Illegal Chinese dredging vessel spotted by PCG was in Zambales in 2019 — Bayan Muna

Illegal Chinese dredging vessel spotted by PCG was in Zambales in 2019 � Bayan Muna
The Philippine Coast Guard and the Bureau of Customs spotted an illegal and unauthorized Chinese dredging ship in the vicinity of Orion Point, Bataan on Wednesday.
PCG / Released

MANILA, Philippines — The unauthorized Chinese-owned dredging vessel caught by the Philippine Coast Guard within the vicinity of Bataan was also in Zambales two years ago, members of the Bayan Muna party-list said.

The coast guard earlier this week said it located the vessel, Zhonhai 68, at 11 a.m. on Wednesday while conducting its maritime security patrol. "Upon boarding, the joint operatives discovered the automatic identification system (AIS) transponder of said vessel was turned off and its two Cambodian crew members aboard failed to present proper documents."

Bayan Muna chairman Neri Colmenares in a statement said he personally saw the dredger as early as 2019. "When we filmed our documentary on the West [Philippine] Sea on February 16, 2019, we observed at least three (3) Chinese dredging ships anchored offshore in Masinloc, Zambales, and, Zhonhai 68 was among them."

"I personally rode a bangka to get near and see the ships for myself. Fishermen also sent me pictures of quarrying ships with Chinese crews in Cabangan, Zambales," he added.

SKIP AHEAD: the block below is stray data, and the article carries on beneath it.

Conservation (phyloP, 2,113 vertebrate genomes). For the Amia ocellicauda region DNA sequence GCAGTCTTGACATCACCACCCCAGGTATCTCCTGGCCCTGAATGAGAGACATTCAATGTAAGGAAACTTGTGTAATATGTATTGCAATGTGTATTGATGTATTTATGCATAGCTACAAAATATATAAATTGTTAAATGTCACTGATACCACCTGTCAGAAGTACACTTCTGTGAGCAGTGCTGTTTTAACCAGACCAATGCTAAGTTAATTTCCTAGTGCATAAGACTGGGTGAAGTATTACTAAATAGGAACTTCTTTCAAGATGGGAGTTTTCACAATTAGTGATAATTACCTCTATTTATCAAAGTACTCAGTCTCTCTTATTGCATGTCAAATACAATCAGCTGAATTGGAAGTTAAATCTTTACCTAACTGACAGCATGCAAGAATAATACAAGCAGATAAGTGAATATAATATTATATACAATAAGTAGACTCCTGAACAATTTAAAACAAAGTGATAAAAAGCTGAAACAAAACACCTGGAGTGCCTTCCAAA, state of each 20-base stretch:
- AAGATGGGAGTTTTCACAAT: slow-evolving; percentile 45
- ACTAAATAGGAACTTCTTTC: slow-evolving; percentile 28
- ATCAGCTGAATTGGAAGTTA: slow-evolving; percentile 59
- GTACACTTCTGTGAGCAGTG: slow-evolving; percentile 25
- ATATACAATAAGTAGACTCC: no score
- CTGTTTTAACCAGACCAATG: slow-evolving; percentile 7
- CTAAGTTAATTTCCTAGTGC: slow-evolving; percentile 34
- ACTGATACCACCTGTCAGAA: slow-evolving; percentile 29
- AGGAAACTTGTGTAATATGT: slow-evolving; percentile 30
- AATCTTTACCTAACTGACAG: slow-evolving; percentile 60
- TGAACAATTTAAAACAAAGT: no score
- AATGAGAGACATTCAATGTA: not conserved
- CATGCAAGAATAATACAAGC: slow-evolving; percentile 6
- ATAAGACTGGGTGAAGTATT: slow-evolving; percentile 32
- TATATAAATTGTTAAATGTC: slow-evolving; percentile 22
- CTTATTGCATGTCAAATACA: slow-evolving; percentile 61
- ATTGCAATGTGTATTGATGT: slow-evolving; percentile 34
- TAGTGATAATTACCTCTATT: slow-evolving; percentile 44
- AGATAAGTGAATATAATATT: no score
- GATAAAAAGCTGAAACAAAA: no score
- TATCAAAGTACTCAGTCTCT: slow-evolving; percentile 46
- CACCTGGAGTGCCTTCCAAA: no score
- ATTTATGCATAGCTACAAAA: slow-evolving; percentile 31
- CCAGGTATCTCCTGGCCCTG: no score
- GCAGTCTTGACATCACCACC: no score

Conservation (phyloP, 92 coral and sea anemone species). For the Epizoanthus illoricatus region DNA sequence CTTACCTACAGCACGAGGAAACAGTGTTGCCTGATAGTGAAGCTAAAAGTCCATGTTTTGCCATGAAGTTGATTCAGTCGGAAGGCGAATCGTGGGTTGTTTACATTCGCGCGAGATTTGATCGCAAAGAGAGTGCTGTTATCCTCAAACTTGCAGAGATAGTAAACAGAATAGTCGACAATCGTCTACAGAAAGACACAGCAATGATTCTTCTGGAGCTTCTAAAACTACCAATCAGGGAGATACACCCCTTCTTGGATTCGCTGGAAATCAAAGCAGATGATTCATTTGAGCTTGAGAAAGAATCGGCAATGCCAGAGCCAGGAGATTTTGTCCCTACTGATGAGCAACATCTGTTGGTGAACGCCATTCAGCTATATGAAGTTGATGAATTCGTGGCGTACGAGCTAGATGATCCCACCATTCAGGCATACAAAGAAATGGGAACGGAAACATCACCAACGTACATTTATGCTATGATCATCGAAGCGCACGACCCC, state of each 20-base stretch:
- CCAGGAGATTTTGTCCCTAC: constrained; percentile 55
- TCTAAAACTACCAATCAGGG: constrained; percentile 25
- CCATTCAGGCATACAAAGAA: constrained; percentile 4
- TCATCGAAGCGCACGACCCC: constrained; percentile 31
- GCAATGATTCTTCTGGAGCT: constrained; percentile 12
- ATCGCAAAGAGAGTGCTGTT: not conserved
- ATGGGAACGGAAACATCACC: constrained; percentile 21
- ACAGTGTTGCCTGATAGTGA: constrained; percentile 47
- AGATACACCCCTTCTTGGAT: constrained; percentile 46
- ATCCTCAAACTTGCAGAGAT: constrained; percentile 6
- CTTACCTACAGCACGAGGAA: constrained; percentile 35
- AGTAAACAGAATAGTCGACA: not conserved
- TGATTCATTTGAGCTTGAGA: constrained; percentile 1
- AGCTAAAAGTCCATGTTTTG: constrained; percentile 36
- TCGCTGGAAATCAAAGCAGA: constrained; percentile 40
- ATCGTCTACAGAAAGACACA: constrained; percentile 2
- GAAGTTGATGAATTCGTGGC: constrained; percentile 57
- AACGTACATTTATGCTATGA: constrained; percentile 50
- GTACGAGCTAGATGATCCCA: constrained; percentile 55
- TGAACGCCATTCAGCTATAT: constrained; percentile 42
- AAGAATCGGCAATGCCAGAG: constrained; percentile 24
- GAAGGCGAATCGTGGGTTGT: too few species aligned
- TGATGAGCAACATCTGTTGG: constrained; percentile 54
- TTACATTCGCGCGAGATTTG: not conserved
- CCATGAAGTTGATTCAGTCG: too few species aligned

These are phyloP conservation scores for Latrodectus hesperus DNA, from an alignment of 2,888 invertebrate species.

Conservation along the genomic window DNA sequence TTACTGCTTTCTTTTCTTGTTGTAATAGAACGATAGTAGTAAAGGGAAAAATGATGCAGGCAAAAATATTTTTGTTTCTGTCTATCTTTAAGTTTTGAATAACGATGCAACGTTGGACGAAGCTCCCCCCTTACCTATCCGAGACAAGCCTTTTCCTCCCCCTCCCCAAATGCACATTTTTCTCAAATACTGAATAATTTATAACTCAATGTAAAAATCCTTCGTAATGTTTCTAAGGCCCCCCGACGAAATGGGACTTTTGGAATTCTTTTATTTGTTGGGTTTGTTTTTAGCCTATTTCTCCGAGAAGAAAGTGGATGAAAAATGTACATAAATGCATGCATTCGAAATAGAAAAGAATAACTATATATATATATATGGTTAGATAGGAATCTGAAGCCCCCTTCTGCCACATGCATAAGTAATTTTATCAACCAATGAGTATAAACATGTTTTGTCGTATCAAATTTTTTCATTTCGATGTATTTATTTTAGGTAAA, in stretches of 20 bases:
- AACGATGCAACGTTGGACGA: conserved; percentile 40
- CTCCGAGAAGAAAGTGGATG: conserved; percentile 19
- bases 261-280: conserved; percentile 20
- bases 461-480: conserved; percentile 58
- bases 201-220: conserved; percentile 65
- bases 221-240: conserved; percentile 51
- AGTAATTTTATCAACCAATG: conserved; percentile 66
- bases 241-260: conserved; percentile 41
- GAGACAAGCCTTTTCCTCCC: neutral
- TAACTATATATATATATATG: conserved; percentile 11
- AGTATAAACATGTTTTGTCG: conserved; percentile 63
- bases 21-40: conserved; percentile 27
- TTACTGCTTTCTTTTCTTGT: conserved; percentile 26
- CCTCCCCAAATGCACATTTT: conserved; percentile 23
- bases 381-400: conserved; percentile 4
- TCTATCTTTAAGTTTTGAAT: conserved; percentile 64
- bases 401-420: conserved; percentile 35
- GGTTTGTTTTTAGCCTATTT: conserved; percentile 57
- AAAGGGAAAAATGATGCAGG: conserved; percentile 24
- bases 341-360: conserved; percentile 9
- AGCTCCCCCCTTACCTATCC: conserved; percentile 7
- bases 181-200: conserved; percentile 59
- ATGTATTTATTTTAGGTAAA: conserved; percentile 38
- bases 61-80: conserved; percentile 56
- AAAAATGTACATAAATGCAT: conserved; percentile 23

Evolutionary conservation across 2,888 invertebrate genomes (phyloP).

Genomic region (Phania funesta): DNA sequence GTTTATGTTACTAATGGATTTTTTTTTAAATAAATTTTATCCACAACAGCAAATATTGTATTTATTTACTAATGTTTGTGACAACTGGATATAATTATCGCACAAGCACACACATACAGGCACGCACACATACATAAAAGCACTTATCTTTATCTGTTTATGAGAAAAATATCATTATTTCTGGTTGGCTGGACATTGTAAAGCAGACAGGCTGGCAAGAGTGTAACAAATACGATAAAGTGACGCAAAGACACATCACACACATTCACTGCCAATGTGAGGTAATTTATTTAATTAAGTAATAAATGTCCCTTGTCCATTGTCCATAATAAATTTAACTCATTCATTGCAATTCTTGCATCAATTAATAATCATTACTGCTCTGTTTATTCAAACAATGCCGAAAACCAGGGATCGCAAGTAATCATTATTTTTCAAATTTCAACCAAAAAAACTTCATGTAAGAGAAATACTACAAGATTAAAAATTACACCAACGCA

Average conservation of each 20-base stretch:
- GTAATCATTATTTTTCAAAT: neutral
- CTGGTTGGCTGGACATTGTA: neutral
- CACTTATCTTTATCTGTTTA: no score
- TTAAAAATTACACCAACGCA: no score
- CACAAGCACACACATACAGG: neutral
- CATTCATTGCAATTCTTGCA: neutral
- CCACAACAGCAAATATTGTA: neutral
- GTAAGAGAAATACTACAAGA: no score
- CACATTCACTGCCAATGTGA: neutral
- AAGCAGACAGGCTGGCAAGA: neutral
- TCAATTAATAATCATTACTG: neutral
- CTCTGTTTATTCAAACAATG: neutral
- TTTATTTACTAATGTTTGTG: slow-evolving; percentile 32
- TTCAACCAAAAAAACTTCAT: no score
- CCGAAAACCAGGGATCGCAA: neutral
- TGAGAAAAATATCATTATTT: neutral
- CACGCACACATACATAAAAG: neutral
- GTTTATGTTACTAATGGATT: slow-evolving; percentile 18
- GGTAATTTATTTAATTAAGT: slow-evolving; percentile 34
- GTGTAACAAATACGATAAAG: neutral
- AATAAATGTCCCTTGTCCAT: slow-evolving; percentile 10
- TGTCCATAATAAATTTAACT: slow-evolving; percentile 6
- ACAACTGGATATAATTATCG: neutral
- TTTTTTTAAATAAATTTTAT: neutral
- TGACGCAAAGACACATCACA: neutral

According to the PCG, the Bureau of Customs office in Aparri, Cagayan granted departure clearance to the Chinese vessel more than a year ago, making its presence at the vicinity illegal and authorized.

"Our sources from Zambales are also saying that dredging had continued even in 2020. The question is why is the government allowing China to mine and destroy our shorelines?" he said.

Gov't urged: Probe 'coordinated' dredging activities by Chinese ships in WPS

Meanwhile, House Deputy Minority Leader Carlos Zarate (Bayan Muna party-list) said the "apparent coordinated illegal dredging operations by the Chinese must be investigated," citing "reports that these dredged materials are also being used in the creation of artificial islands in the West Philippine Sea."

"Since 2017, Chinese dredging ships [have] been sighted in Aklan, Lobo, Batangas, in Masinloc and Cabangan, Zambales, in Cagayan and now Bataan, apparently conducting massive black sand mining operations and putting coastal communities at risk," he also said.

Colmenares added: "It seems China has become more confident of government support and is now looking at other areas to mine like Bataan."

"They already took over the ocean in the West [Philippine] Sea, now they're taking our coast and bringing it to China or are using it to make an artificial island," he also said in Filipino.

"Dapat na maimbestigahan at mapigil ito (This must be investigated and stopped)."

China recently passed a law allowing its coast guard to fire on foreign vessels within areas Beijing considers its "territorial waters," including its sweeping claim over the South China Sea which overlaps with the West Philippine Sea.

Foreign Affairs Secretary Teodoro Locsin Jr. earlier this week protested Beijing's new law, which also allows the Chinese coast guard to demolish other countries' structures on Chinese-claimed reefs.

Shortly after the Philippines filed its protest, the US reaffirmed its commitment to the Mutual Defense Treaty and its rejection of Beijing's excessive claims in the South China Sea.

RELATED: 'Clear message' needed on China law allowing its coast guard to fire on foreign ships — expert

— Bella Perez-Rubio with a report from Patricia Viray 

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